In an attempt to find solutions to the rising burden of diabetes, a recent Indo-Australian collaborative study was conducted, the Kerala Diabetes Prevention Program (KDPP). This was a randomized controlled trial of a peer-led lifestyle intervention program aimed to prevent diabetes, by targeting individuals at high risk of this disease, in Kerala. This project has led to many research opportunities within both India and Australia to study various aspects of diabetes, enabling both countries to learn lessons from the outcomes of these interventions and progression of the disease.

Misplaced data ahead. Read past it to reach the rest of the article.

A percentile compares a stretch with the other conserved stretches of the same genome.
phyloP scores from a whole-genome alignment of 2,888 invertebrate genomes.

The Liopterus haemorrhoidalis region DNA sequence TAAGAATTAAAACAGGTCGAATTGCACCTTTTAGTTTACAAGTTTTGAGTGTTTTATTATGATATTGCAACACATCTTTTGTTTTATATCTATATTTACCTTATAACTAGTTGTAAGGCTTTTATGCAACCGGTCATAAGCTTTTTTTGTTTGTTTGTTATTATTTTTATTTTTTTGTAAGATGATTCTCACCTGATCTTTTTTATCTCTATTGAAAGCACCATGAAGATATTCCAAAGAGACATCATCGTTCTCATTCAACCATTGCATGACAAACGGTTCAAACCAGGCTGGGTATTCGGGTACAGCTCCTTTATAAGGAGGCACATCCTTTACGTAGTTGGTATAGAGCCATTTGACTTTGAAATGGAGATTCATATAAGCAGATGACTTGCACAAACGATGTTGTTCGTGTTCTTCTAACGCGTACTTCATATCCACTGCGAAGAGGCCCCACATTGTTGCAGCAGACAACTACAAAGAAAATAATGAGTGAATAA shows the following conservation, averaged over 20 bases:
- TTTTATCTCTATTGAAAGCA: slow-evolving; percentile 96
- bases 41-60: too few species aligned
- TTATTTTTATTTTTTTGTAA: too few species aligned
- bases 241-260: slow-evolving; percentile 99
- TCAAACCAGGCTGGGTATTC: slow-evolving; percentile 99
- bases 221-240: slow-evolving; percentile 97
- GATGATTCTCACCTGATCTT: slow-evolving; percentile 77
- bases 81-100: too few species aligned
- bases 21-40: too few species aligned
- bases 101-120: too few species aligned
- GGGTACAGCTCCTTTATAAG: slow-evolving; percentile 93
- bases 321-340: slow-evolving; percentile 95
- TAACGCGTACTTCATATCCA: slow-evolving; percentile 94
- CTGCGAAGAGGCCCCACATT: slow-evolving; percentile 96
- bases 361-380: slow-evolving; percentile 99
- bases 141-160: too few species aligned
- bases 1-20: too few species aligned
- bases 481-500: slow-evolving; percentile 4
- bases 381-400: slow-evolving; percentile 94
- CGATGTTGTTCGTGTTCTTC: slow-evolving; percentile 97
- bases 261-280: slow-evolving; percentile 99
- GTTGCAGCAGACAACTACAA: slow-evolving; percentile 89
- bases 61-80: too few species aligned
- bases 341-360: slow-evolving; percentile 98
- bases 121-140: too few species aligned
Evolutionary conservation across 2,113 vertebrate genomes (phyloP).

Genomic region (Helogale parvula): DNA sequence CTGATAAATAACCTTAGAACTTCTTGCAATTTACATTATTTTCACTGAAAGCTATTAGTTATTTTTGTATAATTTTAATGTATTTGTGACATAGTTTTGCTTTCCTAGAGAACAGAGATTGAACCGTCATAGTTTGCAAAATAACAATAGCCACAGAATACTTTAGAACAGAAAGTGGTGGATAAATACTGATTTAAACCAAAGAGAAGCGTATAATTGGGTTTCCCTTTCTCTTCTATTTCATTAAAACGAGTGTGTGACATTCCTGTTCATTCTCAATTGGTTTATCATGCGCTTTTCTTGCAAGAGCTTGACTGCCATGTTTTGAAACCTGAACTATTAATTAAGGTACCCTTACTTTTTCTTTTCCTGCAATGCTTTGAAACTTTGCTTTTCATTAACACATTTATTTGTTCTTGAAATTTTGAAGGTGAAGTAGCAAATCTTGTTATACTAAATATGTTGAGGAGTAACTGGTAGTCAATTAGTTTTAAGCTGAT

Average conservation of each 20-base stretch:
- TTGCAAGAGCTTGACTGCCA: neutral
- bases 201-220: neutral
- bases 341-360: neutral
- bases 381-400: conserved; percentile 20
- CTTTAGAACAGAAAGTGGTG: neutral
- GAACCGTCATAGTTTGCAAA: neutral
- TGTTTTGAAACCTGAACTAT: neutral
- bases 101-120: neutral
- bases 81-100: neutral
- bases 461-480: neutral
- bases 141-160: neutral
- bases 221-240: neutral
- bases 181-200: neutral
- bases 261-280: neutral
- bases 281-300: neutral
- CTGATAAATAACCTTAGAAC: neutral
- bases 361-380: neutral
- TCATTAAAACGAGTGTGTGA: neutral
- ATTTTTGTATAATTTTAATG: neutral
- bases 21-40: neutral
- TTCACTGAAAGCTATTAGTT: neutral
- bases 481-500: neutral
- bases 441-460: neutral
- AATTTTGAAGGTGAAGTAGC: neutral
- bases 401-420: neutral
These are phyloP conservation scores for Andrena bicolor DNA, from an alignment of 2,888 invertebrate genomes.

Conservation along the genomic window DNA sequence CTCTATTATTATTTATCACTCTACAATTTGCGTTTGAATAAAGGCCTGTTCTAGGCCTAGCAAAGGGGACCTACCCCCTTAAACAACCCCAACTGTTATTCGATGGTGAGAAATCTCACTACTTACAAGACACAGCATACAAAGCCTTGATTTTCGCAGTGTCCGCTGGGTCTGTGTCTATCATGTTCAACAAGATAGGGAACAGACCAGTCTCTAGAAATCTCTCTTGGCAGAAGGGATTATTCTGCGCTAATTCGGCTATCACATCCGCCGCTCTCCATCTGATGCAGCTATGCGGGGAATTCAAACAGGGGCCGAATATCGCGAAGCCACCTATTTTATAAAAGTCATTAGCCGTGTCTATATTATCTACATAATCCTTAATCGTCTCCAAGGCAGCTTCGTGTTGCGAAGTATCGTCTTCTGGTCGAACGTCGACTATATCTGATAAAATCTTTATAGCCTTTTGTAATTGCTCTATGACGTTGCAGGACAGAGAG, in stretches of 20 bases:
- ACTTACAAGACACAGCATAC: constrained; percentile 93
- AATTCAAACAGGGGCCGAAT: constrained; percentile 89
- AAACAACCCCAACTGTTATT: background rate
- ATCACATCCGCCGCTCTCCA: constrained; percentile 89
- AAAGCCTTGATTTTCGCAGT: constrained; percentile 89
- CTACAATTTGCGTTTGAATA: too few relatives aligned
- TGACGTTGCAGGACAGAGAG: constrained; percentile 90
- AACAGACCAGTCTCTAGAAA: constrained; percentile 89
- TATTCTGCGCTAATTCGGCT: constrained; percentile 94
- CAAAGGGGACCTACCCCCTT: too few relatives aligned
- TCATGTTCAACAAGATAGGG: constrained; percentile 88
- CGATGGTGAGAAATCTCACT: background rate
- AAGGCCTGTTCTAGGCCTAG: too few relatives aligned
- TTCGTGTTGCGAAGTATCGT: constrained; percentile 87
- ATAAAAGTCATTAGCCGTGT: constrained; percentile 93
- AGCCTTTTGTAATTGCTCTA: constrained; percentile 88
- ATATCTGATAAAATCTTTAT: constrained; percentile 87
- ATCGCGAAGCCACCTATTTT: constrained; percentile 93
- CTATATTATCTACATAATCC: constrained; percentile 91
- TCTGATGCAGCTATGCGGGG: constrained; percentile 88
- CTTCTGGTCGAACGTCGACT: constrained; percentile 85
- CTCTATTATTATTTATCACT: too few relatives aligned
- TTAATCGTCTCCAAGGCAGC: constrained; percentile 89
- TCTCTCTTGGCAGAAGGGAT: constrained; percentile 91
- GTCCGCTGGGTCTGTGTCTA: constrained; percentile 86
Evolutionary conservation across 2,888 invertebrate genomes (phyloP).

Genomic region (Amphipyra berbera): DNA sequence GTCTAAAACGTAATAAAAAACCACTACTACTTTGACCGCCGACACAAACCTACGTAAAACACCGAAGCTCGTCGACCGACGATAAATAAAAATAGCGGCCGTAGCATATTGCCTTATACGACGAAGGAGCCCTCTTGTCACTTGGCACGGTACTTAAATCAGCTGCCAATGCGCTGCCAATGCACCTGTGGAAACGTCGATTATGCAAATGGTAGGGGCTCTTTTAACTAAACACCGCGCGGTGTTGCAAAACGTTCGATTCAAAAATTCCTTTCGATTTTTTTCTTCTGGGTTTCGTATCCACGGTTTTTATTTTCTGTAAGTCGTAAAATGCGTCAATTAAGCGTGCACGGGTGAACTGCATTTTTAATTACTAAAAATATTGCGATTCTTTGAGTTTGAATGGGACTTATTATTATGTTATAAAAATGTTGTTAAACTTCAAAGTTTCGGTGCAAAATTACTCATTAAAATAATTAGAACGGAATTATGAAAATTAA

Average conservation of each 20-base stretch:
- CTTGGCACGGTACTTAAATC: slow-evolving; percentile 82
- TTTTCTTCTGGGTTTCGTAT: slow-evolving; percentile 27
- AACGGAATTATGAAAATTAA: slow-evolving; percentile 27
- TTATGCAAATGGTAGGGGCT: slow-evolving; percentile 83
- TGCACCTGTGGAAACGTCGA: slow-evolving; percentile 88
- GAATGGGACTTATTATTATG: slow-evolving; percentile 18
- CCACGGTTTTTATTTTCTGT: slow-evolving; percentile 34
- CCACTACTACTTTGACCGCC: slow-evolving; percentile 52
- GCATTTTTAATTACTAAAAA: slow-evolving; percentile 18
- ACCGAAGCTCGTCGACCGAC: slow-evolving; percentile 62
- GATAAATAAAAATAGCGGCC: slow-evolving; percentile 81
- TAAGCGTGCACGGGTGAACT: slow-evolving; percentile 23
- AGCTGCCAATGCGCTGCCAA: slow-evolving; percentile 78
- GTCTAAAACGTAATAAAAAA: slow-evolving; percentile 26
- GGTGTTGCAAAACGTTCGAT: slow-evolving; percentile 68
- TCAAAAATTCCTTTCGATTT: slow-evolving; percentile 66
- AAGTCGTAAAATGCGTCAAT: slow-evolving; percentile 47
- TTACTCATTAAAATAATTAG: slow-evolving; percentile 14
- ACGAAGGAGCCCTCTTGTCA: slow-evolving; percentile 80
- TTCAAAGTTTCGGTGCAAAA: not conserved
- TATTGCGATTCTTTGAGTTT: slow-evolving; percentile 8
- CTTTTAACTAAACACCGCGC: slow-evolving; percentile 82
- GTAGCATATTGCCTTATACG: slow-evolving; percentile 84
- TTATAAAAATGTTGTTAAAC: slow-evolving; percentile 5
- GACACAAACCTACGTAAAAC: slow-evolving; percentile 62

The ENCORE program (Excellence in Non-COmmunicable Disease REsearch between Australia and India) was developed as a training program for early and mid-career researchers from Australia and India to undertake advanced research aimed at reducing the burden of Non-Communicable Diseases in low and middle-income countries. This program was initiated in 2016 and funded by the University of Melbourne’s International Research and Research Training Fund (IRRTF). It is an internationalcollaboration between senior researchers from the University of Melbourne and four of India’s top public health and medical research institutes, namely the Public Health Foundation of India (PHFI) and the affiliated Centre for Control of Chronic Conditions (CCCC), Delhi, the All India Institute of Medical Science (AIIMS), Delhi, Christian Medical College, Vellore and Sree Chitra Tirunal Institute for Medical Sciences & Technology (SCTIMST), Trivandrum. The program through its collaboration aims to cultivate and advance research, collaborations, and exchanges in order to reduce the future burden of Non-Communicable Diseases in India and other low and middle-income countries. The program aims to train 20 early and mid-career researchers from India and Australia between 2016 and 2018